Enhanced risk of thrombotic disease in patients with acquired vitamin B12 and/or folate deficiency: role of hyperhomocysteinemia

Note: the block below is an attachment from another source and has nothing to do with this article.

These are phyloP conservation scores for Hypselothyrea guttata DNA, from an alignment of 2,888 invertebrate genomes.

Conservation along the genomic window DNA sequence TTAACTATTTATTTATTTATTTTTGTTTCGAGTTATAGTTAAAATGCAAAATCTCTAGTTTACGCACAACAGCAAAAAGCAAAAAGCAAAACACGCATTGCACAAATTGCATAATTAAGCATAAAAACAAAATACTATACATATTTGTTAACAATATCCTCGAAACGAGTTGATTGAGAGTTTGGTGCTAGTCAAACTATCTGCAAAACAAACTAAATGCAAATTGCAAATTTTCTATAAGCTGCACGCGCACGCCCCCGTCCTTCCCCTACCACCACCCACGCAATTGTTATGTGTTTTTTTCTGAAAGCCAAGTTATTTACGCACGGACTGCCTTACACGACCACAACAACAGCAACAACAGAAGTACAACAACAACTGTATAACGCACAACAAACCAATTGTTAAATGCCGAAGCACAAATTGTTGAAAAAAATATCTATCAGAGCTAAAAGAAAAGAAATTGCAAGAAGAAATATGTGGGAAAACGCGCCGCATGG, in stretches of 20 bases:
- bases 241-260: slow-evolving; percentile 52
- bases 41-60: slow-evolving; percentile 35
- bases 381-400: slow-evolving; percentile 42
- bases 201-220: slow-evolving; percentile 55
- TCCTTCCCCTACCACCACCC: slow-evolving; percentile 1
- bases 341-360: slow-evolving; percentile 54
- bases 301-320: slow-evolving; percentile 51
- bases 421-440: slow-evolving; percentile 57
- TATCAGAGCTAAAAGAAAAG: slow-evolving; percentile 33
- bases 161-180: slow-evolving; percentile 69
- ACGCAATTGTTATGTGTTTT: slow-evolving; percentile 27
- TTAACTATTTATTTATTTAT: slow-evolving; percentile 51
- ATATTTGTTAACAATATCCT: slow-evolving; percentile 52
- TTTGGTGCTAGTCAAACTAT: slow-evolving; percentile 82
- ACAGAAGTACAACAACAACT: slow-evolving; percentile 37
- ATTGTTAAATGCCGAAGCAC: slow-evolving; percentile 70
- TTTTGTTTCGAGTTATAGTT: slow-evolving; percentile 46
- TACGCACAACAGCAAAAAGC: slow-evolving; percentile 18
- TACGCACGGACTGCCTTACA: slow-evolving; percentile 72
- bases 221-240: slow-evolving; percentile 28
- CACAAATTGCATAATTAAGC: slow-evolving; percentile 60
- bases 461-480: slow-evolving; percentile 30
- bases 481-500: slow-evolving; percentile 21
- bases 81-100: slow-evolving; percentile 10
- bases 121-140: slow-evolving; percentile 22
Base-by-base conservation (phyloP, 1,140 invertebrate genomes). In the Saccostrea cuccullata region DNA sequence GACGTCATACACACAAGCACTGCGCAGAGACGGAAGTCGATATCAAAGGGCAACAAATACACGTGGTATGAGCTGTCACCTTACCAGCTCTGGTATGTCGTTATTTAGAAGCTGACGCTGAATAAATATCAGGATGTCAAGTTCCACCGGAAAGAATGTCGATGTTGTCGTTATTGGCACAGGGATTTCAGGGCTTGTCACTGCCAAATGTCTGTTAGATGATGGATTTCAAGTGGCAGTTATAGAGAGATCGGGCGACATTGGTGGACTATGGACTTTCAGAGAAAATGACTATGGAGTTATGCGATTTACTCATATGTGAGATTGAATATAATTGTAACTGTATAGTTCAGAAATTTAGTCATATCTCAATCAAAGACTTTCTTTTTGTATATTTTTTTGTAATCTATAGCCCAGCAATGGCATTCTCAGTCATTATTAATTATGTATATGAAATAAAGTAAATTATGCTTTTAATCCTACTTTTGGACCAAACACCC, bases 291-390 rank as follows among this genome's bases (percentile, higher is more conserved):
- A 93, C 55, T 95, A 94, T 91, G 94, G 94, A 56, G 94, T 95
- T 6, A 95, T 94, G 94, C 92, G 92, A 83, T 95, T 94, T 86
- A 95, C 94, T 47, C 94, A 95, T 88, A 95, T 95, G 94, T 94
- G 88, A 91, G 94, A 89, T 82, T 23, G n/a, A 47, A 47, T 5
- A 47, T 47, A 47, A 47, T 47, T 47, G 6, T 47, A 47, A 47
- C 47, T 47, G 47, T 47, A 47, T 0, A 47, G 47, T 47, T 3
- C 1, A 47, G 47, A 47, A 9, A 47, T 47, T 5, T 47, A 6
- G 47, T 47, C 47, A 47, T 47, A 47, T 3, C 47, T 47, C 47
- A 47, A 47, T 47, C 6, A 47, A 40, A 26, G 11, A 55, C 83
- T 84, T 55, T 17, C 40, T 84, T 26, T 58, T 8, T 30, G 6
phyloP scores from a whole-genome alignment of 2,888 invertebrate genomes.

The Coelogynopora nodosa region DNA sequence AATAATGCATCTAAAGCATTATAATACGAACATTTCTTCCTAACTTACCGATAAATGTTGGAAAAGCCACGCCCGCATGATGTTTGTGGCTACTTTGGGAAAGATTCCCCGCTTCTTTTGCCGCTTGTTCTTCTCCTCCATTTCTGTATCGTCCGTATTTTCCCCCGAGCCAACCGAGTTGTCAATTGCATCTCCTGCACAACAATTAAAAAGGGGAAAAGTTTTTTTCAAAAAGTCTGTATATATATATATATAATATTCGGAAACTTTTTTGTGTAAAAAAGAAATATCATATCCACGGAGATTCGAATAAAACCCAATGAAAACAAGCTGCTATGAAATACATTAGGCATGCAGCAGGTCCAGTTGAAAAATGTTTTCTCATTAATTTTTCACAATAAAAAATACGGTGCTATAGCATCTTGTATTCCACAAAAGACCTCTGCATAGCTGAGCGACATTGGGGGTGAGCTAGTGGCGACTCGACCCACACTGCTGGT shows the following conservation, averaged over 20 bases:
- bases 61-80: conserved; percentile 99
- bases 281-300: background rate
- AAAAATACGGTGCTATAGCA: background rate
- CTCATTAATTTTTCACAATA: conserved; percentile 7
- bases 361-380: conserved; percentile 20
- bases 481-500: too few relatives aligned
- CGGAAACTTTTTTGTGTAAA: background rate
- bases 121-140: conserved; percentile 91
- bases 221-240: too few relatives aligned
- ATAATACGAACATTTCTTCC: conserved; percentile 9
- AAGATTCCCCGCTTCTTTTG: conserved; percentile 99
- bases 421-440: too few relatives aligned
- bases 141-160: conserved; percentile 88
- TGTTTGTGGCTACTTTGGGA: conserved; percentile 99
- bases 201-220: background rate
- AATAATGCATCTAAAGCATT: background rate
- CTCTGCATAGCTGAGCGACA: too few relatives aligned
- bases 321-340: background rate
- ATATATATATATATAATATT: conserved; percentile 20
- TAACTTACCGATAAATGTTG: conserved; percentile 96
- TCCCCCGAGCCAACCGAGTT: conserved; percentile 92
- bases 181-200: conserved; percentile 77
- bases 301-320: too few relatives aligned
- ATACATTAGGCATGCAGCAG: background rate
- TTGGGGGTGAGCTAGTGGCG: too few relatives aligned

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A number of studies have identified elevated levels of homocysteine (Hcy) as a risk factor for thrombosis. Given the relationship between Hcy and thrombosis, a high prevalence of thrombosis would be expected in patients with megaloblastic anemia. The aim of our study was to determine whether an acquired vitamin B12/folate deficiency is a risk factor for thrombosis. A retrospective case and control study was performed that included 193 cases with reduced levels of vitamin B12/folate. The cases were divided initially into two groups (105 with serum vitamin B12 ≤150 pmol/l and/or low red cell folate ≤450 nmol/l and 88 with serum vitamin B12 between 150 and 200 pmol/l and/or red cell folate between 450 and 590 nmol/l). The control group consisted of 87 additional patients who had normal levels of serum vitamin B12, red cell folate, and normal renal function. Serum Hcy, thrombotic events, and risk factors were evaluated in all participants. Eight patients (9%) in the control group had had previous vascular events although only three of these events (37.5%) were observed between the vitamin study and 2 years prior to the study. In the case group, 20% of the patients had a history of thrombosis. In contrast with controls, 85% of cases suffered thrombosis between the time they were diagnosed and 2 years prior to the time they were diagnosed as showing a vitamin deficiency. Multivariate analysis demonstrated that vitamin deficiency was a significant risk factor for arterial thrombosis [adjusted odds ratio (OR) 3.3, confidence interval (CI) 1.1–10.2]. However, when hyperhomocysteinemia was included in the analysis, vitamin deficiency was no longer a risk factor, suggesting that hyperhomocysteinemia was responsible for arterial thrombotic risk in these patients (adjusted OR 2.5, CI 1.1–5.8). As a consequence of hyperhomocysteinemia, patients with acquired vitamin deficiency of vitamin B12/folate had a high risk of thrombosis. However, a more extensive study that controls risk variables and genetic factors is needed to sort out the various contributing factors.
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